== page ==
As across much of North America prior to European settlement, beavers are the prime architects of the land in the nature preserve. You may not see them, but evidence of their activities is visible along the edges of the pond where sapling trees have been cut off about 6 to 10 inches above the ground. Beavers tilt their heads to use their sharp front teeth (incisors) to gnaw the tree resulting in the angled cut you see on the tree stumps along the boardwalk. The beaver then drags the tree to a safe place to eat the inner bark. Some of the stripped branches can be seen in piles at the edge of the pond; others are used to fortify the dam at the back edge of the pond.
Other evidence of beavers is the system of “canals” they dig to reach the trees along the shore. These are shallow linear depressions in the pond bottom that the beaver uses for protection and to drag branches to their safe “dining rooms”.
If you go to the preserve before sunrise, you may be able to see a beaver in the pond. They work mainly in the early morning and late evening. If the beaver hears you, she will slap her tail on the water as a warning to her young or other beavers that a predator is near.
The beavers at the preserve live in burrows dug in the side of the creek bank. That is why we see no beaver lodges in the pond. Since the pond sometimes dries up in summer, it cannot provide continuous safety (as a moat) for the beaver’s home and the creek offers an alternative.
New shoots sprout from the cut stumps and grow quickly in the moist soil at the edge of the pond. This is an excellent example of a “renewable resource”. The beaver takes what it needs for food, building material, and shelter but the resource is renewed.
The Red Fox is widespread across North America and is more abundant now than when Europeans first colonized the new world. Clearing the land for farming increased the habitat that red foxes prefer and the removal of wolves and coyotes reduced the competition for food sources. Red foxes eat rodents, birds and bird eggs, frogs, insects, and berries. They mate in winter and build a den in a cave or burrow in the ground. The kits are born in spring, normally about five to a den. Foxes in the nature preserve are rarely seen but their tracks are often found in the mud of our trails.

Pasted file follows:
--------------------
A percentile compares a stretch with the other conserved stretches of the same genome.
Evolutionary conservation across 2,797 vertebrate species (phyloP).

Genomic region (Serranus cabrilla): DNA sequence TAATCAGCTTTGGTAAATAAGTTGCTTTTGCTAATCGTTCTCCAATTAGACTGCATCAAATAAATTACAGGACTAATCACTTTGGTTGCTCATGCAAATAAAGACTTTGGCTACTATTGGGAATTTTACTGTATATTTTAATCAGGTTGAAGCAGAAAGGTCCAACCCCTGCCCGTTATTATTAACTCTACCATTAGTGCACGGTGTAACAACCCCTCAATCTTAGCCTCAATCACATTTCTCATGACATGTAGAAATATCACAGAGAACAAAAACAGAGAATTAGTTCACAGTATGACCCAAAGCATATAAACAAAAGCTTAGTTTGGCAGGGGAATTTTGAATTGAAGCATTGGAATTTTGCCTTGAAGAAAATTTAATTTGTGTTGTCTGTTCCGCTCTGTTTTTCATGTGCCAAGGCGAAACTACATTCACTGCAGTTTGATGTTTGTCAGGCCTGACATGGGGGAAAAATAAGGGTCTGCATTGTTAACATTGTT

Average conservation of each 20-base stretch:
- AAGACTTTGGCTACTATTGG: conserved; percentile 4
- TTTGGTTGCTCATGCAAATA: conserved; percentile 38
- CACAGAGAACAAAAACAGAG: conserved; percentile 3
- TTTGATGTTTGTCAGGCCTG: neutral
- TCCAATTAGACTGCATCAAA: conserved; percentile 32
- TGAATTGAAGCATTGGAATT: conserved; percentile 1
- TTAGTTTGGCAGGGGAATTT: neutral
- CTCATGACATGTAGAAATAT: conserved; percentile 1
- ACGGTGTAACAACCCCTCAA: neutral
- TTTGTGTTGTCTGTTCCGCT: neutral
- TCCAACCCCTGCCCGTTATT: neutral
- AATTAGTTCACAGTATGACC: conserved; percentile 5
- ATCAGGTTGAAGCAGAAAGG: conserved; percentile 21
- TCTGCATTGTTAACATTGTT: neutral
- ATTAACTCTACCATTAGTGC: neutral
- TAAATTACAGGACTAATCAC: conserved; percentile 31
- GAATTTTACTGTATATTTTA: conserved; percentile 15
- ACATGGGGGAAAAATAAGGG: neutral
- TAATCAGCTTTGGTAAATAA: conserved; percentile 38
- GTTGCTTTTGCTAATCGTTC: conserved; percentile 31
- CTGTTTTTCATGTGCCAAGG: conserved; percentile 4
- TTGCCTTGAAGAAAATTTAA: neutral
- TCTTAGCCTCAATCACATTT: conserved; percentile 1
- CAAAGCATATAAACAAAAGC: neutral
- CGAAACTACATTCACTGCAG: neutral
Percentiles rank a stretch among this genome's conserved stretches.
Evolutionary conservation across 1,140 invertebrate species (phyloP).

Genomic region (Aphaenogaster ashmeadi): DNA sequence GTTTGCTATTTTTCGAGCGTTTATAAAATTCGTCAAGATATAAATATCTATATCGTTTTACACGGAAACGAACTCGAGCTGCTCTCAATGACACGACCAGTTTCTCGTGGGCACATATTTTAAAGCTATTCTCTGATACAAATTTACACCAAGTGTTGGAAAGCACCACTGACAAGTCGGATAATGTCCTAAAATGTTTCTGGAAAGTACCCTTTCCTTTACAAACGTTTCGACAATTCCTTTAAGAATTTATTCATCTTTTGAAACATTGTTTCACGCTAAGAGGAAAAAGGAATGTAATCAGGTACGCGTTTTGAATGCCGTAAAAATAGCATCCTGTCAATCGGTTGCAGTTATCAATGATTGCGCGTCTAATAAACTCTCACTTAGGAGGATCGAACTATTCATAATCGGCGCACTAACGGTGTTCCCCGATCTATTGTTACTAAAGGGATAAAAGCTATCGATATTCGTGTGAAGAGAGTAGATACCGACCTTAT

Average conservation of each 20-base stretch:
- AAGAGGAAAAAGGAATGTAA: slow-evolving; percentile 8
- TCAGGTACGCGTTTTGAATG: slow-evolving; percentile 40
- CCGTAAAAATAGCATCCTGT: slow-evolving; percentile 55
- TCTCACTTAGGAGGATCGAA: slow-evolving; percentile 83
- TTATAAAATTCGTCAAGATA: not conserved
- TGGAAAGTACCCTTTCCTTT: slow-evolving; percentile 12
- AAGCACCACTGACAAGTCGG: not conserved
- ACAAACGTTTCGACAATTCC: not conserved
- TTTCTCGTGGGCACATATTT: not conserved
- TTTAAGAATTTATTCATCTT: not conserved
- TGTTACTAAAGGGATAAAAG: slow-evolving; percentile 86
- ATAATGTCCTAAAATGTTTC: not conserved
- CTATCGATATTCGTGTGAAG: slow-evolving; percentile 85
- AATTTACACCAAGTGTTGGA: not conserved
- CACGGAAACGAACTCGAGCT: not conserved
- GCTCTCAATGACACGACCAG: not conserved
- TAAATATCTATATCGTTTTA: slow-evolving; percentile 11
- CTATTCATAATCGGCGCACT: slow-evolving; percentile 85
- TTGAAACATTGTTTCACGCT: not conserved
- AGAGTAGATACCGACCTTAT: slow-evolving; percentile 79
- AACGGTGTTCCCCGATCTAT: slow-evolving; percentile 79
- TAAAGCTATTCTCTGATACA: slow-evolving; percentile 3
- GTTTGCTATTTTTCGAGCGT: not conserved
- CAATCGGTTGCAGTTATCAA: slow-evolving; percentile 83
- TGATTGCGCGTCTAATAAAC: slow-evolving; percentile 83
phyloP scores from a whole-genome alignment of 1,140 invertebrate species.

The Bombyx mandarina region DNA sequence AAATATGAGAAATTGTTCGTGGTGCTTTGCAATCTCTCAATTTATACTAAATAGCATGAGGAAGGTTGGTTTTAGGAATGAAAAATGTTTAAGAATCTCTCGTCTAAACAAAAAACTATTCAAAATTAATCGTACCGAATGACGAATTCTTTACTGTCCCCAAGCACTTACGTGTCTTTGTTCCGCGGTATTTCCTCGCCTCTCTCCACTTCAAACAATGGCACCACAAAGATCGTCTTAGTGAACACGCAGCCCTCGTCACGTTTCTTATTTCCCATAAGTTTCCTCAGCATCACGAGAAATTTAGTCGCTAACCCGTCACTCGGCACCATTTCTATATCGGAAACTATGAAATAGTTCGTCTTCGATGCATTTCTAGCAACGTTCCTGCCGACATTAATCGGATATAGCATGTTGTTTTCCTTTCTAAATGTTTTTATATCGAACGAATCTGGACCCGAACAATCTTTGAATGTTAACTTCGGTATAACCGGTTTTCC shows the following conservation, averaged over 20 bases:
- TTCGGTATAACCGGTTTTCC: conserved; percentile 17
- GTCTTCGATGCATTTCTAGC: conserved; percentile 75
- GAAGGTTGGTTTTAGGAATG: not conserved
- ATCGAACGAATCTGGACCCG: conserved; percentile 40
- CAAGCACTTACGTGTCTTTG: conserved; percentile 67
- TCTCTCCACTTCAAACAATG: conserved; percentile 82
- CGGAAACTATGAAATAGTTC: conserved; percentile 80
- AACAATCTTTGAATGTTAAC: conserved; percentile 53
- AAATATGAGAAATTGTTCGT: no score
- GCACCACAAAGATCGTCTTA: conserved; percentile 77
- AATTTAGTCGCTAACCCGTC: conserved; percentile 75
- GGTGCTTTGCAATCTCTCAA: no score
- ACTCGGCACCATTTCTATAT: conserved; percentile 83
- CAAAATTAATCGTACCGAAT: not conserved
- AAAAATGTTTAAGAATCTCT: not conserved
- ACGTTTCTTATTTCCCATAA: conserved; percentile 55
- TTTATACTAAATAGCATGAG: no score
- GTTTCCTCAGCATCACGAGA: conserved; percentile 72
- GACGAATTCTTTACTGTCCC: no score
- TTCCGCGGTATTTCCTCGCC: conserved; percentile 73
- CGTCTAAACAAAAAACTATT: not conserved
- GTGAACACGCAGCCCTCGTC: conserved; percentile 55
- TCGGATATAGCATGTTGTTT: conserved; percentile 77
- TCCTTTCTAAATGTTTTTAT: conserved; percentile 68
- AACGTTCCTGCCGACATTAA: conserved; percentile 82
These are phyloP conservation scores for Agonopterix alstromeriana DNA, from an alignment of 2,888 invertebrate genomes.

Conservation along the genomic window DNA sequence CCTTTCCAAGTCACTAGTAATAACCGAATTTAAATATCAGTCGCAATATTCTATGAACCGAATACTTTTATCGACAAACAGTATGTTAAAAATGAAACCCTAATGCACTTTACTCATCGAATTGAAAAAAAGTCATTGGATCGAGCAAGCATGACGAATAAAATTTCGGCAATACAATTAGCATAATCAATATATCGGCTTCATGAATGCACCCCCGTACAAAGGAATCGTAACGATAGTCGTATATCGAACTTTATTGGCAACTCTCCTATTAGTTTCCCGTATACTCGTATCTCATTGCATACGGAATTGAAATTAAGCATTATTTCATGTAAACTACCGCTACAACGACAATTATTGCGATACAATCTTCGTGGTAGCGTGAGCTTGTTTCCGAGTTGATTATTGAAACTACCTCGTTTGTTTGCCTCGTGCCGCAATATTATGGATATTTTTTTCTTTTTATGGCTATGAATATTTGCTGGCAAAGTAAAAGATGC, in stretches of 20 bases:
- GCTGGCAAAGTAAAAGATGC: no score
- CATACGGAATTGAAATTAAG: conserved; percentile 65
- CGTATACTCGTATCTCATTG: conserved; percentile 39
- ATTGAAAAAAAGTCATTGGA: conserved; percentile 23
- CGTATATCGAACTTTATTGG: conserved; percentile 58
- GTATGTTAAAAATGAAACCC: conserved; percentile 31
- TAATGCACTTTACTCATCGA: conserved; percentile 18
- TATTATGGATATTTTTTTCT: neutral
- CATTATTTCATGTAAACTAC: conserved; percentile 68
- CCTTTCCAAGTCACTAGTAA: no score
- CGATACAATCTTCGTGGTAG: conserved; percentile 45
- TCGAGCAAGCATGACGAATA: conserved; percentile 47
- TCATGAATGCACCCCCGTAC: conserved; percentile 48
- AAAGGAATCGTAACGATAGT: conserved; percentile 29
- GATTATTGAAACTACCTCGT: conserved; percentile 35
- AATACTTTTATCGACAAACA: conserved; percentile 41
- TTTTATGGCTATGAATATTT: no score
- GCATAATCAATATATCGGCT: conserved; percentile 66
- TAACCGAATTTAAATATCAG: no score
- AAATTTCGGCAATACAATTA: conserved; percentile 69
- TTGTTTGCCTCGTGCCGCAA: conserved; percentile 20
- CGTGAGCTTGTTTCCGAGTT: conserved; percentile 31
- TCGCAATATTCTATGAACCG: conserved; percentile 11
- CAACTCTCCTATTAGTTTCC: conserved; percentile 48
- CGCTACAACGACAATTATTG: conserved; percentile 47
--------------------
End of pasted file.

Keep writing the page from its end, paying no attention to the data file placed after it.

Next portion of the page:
The Raccoon is also widespread across North America and has increased in numbers since the discovery of the new world. Raccoons generally nest in hollow trees but will choose other locations such as attics, and sheds. Young number from two to seven in a litter, born in the spring. They are omnivorous and will eat insects, berries, fish, eggs, and crayfish. Raccoons are notorious for raiding garbage cans and stealing food from campgrounds. They are nocturnal (active at night) and are rarely seen during the day. The tracks of the raccoon are distinctive and are often visible around the nature preserve pond where they hunt for crayfish and other food.
Otters are primarily aquatic (living in water) and can be found across North America. They are long and sleek like minks but larger and have webbed feet for swimming. River otters mate in winter and one to five pups are born in spring in dens in the river bank. All otters are extremely playful and will use steep river or pond banks as slides. They eat fish, frogs, crayfish and insects. Otters are usually seen in the nature preserve pond in the spring.
Skunks are present across North America but are usually noticed first by their odor. Scent glands in their at the base of the tail contain a foul smelling, oily liquid that the skunk can spray at predators or humans that come too close. Skunks live in natural crevices or dens abandoned by other animals and give birth to four to seven kits in spring. They eat many types of foods including plants, insects, eggs, mice, and carrion (dead animals).